at Yahoo! discovered before the completion of Verizon’s
    USD $4.83 billion acquisition of Yahoo! resulted in a $350
    million reduction in the purchase price and an allocation to Yahoo!
    of liability for costs resulting from the incidents.
  • PayPal/TIO:  A data security incident at
    TIO discovered after PayPal’s CAN $302 million
    acquisition of TIO resulted in PayPal shutting down TIO’s
    services and winding down TIO.
  • Spirit AeroSystems/Asco:   The terms
    of Spirit’s proposed acquisition of Asco were substantially
    amended after Asco’s business was disrupted by a ransomware
    attack. Ultimately, the transaction was cancelled.
  • Marriott/Starwood:  A data security
    incident at Starwood Hotels that began two years before
    Marriott’s acquisition of Starwood and was not discovered
    until after the acquisition was completed resulted in a £18.4
    million fine imposed on Marriott by the U.K. Information
    Commissioner’s Office.

According to an October 2020 M&A Trends
Survey conducted by Deloitte, cybersecurity threats are
the top concern for more than half (51%) of respondents as they
manage M&A transactions virtually.

Business considerations

Cybersecurity incidents and cyber risks can dramatically reduce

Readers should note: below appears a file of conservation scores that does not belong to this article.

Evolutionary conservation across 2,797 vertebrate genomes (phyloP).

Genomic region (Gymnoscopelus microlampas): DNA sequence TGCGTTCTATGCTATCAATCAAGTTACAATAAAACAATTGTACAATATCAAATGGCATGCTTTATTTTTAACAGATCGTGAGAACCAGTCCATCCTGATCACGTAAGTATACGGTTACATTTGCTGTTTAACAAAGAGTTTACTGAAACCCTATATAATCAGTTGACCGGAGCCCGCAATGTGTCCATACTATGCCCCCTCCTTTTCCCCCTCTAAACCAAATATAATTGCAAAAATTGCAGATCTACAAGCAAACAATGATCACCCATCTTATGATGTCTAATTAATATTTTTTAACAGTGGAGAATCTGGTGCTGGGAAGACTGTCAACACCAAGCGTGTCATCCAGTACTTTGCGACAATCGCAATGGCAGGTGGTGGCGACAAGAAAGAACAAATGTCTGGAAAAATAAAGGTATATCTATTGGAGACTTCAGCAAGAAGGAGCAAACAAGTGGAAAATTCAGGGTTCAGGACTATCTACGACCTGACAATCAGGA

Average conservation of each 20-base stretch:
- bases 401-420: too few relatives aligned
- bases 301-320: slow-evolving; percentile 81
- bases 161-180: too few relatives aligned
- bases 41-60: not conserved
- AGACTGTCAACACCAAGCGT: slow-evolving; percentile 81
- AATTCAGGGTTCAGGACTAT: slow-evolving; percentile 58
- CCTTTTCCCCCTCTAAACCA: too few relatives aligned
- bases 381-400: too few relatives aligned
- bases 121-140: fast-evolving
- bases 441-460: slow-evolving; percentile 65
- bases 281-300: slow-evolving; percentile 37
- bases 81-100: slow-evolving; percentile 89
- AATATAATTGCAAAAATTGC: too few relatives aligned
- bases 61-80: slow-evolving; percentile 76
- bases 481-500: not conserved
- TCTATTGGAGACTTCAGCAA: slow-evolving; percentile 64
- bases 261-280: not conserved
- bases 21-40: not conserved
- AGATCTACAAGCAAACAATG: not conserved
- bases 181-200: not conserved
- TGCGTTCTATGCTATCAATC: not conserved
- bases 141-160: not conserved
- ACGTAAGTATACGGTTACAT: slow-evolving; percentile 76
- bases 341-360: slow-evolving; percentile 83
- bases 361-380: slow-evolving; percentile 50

the present and potential future value of the business or assets
that are the subject of an M&A transaction and impose
potentially significant costs and liabilities on the transacting
parties after the transaction is completed. Certain assets (e.g.,
brand, reputation, and customer goodwill) can be particularly
vulnerable to harm caused by a cybersecurity incident. In some
circumstances, significant cyber risks can cause the parties to
negotiate substantial changes to the value and structure of a
proposed M&A transaction or to abandon the transaction.
Cybersecurity incidents can also impair the transacting
parties’ ability to negotiate and complete an M&A

Legal compliance considerations

Failure to appropriately address cyber risks in connection with
an M&A transaction can expose the transacting parties, and in
some instances their directors and officers, to potentially
significant legal compliance costs and liabilities after the
transaction is completed. Common legal compliance considerations
include obligations under personal information protection laws,
corporate directors’ and officers’ duties of care,
reporting issuers’ continuous disclosure obligations, and
contractual obligations.

Personal information protection

Canadian personal information protection laws regulate the
collection, use, disclosure, and retention of personal information
by private sector organizations in Canada. Those laws impose
restrictions and requirements for the sharing of personal
information in connection with a prospective or completed M&A
transaction. In addition, the transfer of control over personal
information in connection with a completed M&A transaction can
result in the transfer of accountability for safeguarding the
personal information and expose the transacting parties to
potentially significant legal compliance costs
(e.g., improving personal information safeguards) and
liability to individuals and organizations affected by a personal
information security incident.

Corporate directors’ and officers’

Under Canadian law, corporate directors are obligated to manage